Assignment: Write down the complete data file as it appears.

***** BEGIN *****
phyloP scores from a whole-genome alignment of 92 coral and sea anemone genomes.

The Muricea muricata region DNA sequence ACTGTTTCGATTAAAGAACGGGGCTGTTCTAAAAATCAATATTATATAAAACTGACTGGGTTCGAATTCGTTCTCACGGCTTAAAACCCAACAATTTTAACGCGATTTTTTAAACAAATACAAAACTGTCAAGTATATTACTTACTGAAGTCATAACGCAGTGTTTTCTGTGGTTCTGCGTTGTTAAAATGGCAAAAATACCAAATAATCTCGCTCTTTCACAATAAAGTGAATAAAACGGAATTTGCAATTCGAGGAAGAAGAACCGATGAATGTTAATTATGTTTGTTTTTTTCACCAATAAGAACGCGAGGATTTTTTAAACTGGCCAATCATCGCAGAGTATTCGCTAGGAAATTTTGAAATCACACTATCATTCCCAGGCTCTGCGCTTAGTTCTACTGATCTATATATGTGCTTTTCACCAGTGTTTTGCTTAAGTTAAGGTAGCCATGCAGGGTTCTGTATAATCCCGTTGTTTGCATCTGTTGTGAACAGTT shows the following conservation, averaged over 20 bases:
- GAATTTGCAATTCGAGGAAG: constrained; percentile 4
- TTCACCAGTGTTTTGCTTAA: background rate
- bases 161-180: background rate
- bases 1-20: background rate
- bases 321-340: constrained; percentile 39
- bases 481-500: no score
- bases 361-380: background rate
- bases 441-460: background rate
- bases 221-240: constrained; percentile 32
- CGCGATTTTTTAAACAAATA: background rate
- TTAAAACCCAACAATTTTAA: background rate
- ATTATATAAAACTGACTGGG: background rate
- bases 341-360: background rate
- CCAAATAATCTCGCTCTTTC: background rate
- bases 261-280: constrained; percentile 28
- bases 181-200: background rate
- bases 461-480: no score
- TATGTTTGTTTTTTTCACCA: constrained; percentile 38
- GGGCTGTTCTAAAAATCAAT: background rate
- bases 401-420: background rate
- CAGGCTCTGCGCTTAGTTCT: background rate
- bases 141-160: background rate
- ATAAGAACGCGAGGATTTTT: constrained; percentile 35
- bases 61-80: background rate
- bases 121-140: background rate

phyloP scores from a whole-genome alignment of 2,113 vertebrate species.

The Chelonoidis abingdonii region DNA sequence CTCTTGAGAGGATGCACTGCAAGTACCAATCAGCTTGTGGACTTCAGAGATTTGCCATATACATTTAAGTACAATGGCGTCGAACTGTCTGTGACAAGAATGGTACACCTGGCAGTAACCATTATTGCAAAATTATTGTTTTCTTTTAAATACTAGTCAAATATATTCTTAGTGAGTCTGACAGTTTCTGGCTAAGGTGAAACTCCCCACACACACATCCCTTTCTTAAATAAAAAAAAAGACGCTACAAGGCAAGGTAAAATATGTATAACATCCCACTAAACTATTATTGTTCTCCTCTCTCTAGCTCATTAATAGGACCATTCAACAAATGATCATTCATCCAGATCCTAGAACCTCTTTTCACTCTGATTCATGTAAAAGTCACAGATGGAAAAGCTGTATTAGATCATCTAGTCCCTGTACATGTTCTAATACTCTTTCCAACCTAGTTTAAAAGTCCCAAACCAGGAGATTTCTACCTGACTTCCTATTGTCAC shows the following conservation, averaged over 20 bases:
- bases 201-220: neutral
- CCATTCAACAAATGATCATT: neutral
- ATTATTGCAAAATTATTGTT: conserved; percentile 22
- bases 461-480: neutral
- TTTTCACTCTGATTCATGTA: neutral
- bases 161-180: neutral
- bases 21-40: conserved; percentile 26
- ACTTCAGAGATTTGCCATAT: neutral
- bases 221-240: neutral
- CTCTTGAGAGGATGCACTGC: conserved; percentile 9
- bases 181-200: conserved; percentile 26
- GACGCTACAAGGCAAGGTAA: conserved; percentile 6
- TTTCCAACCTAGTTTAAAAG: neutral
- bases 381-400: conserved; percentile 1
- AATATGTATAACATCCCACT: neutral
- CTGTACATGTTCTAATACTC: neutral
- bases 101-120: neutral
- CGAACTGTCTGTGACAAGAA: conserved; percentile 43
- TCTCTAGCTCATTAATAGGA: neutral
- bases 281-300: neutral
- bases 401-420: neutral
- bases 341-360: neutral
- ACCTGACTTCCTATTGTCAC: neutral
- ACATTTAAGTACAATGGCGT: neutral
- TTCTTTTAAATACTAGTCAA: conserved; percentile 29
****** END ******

phyloP scores from a whole-genome alignment of 92 coral and sea anemone genomes.

The Muricea muricata region DNA sequence ACTGTTTCGATTAAAGAACGGGGCTGTTCTAAAAATCAATATTATATAAAACTGACTGGGTTCGAATTCGTTCTCACGGCTTAAAACCCAACAATTTTAACGCGATTTTTTAAACAAATACAAAACTGTCAAGTATATTACTTACTGAAGTCATAACGCAGTGTTTTCTGTGGTTCTGCGTTGTTAAAATGGCAAAAATACCAAATAATCTCGCTCTTTCACAATAAAGTGAATAAAACGGAATTTGCAATTCGAGGAAGAAGAACCGATGAATGTTAATTATGTTTGTTTTTTTCACCAATAAGAACGCGAGGATTTTTTAAACTGGCCAATCATCGCAGAGTATTCGCTAGGAAATTTTGAAATCACACTATCATTCCCAGGCTCTGCGCTTAGTTCTACTGATCTATATATGTGCTTTTCACCAGTGTTTTGCTTAAGTTAAGGTAGCCATGCAGGGTTCTGTATAATCCCGTTGTTTGCATCTGTTGTGAACAGTT shows the following conservation, averaged over 20 bases:
- GAATTTGCAATTCGAGGAAG: constrained; percentile 4
- TTCACCAGTGTTTTGCTTAA: background rate
- bases 161-180: background rate
- bases 1-20: background rate
- bases 321-340: constrained; percentile 39
- bases 481-500: no score
- bases 361-380: background rate
- bases 441-460: background rate
- bases 221-240: constrained; percentile 32
- CGCGATTTTTTAAACAAATA: background rate
- TTAAAACCCAACAATTTTAA: background rate
- ATTATATAAAACTGACTGGG: background rate
- bases 341-360: background rate
- CCAAATAATCTCGCTCTTTC: background rate
- bases 261-280: constrained; percentile 28
- bases 181-200: background rate
- bases 461-480: no score
- TATGTTTGTTTTTTTCACCA: constrained; percentile 38
- GGGCTGTTCTAAAAATCAAT: background rate
- bases 401-420: background rate
- CAGGCTCTGCGCTTAGTTCT: background rate
- bases 141-160: background rate
- ATAAGAACGCGAGGATTTTT: constrained; percentile 35
- bases 61-80: background rate
- bases 121-140: background rate

phyloP scores from a whole-genome alignment of 2,113 vertebrate species.

The Chelonoidis abingdonii region DNA sequence CTCTTGAGAGGATGCACTGCAAGTACCAATCAGCTTGTGGACTTCAGAGATTTGCCATATACATTTAAGTACAATGGCGTCGAACTGTCTGTGACAAGAATGGTACACCTGGCAGTAACCATTATTGCAAAATTATTGTTTTCTTTTAAATACTAGTCAAATATATTCTTAGTGAGTCTGACAGTTTCTGGCTAAGGTGAAACTCCCCACACACACATCCCTTTCTTAAATAAAAAAAAAGACGCTACAAGGCAAGGTAAAATATGTATAACATCCCACTAAACTATTATTGTTCTCCTCTCTCTAGCTCATTAATAGGACCATTCAACAAATGATCATTCATCCAGATCCTAGAACCTCTTTTCACTCTGATTCATGTAAAAGTCACAGATGGAAAAGCTGTATTAGATCATCTAGTCCCTGTACATGTTCTAATACTCTTTCCAACCTAGTTTAAAAGTCCCAAACCAGGAGATTTCTACCTGACTTCCTATTGTCAC shows the following conservation, averaged over 20 bases:
- bases 201-220: neutral
- CCATTCAACAAATGATCATT: neutral
- ATTATTGCAAAATTATTGTT: conserved; percentile 22
- bases 461-480: neutral
- TTTTCACTCTGATTCATGTA: neutral
- bases 161-180: neutral
- bases 21-40: conserved; percentile 26
- ACTTCAGAGATTTGCCATAT: neutral
- bases 221-240: neutral
- CTCTTGAGAGGATGCACTGC: conserved; percentile 9
- bases 181-200: conserved; percentile 26
- GACGCTACAAGGCAAGGTAA: conserved; percentile 6
- TTTCCAACCTAGTTTAAAAG: neutral
- bases 381-400: conserved; percentile 1
- AATATGTATAACATCCCACT: neutral
- CTGTACATGTTCTAATACTC: neutral
- bases 101-120: neutral
- CGAACTGTCTGTGACAAGAA: conserved; percentile 43
- TCTCTAGCTCATTAATAGGA: neutral
- bases 281-300: neutral
- bases 401-420: neutral
- bases 341-360: neutral
- ACCTGACTTCCTATTGTCAC: neutral
- ACATTTAAGTACAATGGCGT: neutral
- TTCTTTTAAATACTAGTCAA: conserved; percentile 29